Campaign to promote the use of dialects takes off


(L-R) Fiona Seah, Melissa Goh and Cherie Lim from NTU hope the My Father Tongue campaign will spur interest among younger Singaporeans to speak dialects more often (Photo: My Father Tongue)

By Kyle Malinda-White

A new campaign to promote dialect usage among younger Singaporeans is off to a good start with 16 free classes conducted in Hokkien, Cantonese and Teochew fully booked since their opening last month.

My Father Tongue is spearheaded by three students from Nanyang Technological University (NTU) who are doing the campaign as their final-year project. Fiona Seah, 25, Melissa Goh, 24, and Cherie Lim, 23, from NTU’s Wee Kim Wee School of Communication and Information, started the campaign in October last year.

The classes are held in various community centres, and most of the attendees are between 18 and 35 years old.

By coincidence, the NTU students are Teochew from their paternal side of the family while their mothers are of Cantonese heritage. They hope to promote dialects as an integral part of Singapore’s social fabric.

Their efforts appear to be paying off as the majority of the young Singaporeans that they spoke to have expressed interest in learning more about dialects.

“We thought that Singaporean youths may find dialects crude. But we realised some of them do think dialects are important to communicate with the older generation,” said Goh.

This enthusiasm is attested by the results from a survey that the students conducted last September. Some 250 youths aged 18 to 35 responded, and 82 per cent of them said they would learn dialects if given the choice.

Some of the young Singaporeans said they did not know that clan associations run dialect classes, partly because there is no online listing of such classes.

To complement the efforts of the clan associations, the students also manage the My Father Tongue’s website (, which contains starter kits on Hokkien, Cantonese and Teochew. The resources include a transliteration system and audio recordings to help youths understand basic phrases such as “thank you” and “take care”.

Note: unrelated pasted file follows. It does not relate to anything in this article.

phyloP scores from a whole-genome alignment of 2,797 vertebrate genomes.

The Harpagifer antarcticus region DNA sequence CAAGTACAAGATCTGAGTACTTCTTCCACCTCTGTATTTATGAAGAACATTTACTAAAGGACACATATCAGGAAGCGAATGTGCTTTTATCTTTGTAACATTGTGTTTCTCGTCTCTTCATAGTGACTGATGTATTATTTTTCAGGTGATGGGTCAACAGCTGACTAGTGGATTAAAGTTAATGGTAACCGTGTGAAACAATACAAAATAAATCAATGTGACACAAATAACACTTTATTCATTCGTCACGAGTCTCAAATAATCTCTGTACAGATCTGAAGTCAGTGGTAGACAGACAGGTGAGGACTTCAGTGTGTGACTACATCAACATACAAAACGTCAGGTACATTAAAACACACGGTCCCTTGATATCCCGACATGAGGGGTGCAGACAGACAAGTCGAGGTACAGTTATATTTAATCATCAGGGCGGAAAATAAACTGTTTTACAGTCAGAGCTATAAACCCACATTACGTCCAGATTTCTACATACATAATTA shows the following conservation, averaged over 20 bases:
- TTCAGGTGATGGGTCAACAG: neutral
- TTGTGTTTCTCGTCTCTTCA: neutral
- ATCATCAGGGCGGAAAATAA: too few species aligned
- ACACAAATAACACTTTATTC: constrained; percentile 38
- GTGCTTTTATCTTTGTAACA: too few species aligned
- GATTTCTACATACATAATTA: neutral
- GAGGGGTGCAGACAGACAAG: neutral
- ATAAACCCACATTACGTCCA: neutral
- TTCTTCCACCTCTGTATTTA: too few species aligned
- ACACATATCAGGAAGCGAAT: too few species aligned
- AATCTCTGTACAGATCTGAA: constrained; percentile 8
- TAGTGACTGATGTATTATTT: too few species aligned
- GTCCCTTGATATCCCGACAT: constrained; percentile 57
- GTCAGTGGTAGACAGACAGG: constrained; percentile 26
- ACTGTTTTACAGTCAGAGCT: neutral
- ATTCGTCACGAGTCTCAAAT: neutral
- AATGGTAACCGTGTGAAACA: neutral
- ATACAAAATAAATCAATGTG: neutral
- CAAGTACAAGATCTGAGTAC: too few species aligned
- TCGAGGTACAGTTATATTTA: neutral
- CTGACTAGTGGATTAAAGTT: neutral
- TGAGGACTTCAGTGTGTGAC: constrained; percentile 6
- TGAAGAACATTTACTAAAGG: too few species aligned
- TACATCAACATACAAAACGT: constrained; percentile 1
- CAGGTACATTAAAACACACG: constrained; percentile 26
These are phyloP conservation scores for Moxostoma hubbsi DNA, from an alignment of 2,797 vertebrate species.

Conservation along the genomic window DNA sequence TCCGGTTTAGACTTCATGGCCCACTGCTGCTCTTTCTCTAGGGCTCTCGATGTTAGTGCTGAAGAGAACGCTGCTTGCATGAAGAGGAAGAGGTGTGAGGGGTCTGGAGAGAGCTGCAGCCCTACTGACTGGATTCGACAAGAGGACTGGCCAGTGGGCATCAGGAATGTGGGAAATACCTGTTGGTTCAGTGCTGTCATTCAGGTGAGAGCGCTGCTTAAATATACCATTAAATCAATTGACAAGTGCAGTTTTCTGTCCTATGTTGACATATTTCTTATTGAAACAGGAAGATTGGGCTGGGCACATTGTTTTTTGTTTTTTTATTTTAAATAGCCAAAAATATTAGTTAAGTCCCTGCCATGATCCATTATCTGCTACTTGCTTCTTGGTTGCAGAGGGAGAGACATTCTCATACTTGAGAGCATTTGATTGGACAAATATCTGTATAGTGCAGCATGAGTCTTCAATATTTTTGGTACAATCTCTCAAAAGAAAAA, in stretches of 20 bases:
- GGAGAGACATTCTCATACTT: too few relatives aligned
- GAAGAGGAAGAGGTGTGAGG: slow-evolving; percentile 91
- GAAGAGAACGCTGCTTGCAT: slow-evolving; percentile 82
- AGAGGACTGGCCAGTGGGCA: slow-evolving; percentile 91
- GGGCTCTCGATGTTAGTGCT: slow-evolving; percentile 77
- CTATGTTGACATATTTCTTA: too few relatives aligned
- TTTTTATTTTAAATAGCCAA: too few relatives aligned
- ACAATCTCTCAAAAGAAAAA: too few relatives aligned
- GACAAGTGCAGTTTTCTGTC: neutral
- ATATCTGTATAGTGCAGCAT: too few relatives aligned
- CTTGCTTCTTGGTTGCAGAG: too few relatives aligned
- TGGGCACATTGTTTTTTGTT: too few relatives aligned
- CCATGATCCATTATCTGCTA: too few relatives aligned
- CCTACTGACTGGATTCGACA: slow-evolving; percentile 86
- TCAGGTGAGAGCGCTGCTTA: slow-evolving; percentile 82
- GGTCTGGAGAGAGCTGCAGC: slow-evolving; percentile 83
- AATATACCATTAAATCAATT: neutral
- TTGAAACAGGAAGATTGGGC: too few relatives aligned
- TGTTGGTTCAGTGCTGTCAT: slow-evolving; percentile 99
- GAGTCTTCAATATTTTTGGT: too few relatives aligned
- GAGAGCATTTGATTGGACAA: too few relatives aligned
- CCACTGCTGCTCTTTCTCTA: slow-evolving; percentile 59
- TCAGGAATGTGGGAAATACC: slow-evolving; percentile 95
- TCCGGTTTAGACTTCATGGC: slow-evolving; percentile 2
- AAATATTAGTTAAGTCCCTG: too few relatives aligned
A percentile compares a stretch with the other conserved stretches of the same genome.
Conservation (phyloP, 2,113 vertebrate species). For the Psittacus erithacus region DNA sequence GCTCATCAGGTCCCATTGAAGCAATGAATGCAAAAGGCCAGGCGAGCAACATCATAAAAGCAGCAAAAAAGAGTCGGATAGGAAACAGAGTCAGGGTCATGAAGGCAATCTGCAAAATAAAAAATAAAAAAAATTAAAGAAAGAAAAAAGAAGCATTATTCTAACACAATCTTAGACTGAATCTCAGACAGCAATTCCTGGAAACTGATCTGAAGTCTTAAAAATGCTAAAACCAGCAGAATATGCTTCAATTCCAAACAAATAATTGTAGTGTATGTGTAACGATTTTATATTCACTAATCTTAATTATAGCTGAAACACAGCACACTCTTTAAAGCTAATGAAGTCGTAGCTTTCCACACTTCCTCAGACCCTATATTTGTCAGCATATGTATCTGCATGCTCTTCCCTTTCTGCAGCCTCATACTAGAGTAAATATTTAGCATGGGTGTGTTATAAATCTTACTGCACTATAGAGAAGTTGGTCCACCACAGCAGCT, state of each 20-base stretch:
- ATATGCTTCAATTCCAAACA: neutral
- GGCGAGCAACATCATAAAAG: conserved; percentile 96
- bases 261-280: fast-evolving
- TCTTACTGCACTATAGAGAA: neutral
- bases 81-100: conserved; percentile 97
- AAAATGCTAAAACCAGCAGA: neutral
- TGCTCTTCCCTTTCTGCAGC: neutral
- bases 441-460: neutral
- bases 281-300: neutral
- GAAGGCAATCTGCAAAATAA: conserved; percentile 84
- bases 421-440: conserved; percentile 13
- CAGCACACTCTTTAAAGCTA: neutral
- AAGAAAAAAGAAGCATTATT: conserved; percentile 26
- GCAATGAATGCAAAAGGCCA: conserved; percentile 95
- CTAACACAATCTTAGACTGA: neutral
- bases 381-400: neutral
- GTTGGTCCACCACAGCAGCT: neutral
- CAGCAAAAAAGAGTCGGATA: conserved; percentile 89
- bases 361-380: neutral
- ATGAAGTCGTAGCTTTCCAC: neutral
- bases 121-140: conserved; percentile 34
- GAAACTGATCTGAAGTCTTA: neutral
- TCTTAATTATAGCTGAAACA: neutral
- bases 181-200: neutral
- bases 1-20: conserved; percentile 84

Each dialect class conducted by My Father Tongue has been fully booked (Photo: My Father Tongue)

The students also hope to partner the clan associations, which are already active in the promotion of dialects among their respective communities.

“We hope all the clan associations could come together and promote dialects as a whole instead of doing it individually,” Goh said.

Citing the 2014 Teochew Festival, the students said the event organised by the Teochew Poit Ip Huay Kuan was a successful example of the outreach efforts by clan associations. Going forward, they hope that various clan associations can hold a multi-dialect festival.

Dialect usage has been declining partly because of the government’s efforts to promote Mandarin since the late 1970s, but the students said they understood the rationale for such a policy.

“In the past, language was a barrier for the different dialect groups. It was necessary for the government to implement a common language,” said Seah.

The students are planning more promotional activities in the coming weeks, including opening more dialect classes.

Seah believed now is the right time to bring dialects back to the mainstream of society as many young Singaporeans already have a good grasp of the official languages.

Goh agreed, saying that the students hope the campaign will spur longer-term efforts to preserve dialects for future generations.

“Dialects could be lost within our own generation. So many youngsters are taking up third languages like Korean and Japanese, so why not study their own dialect?”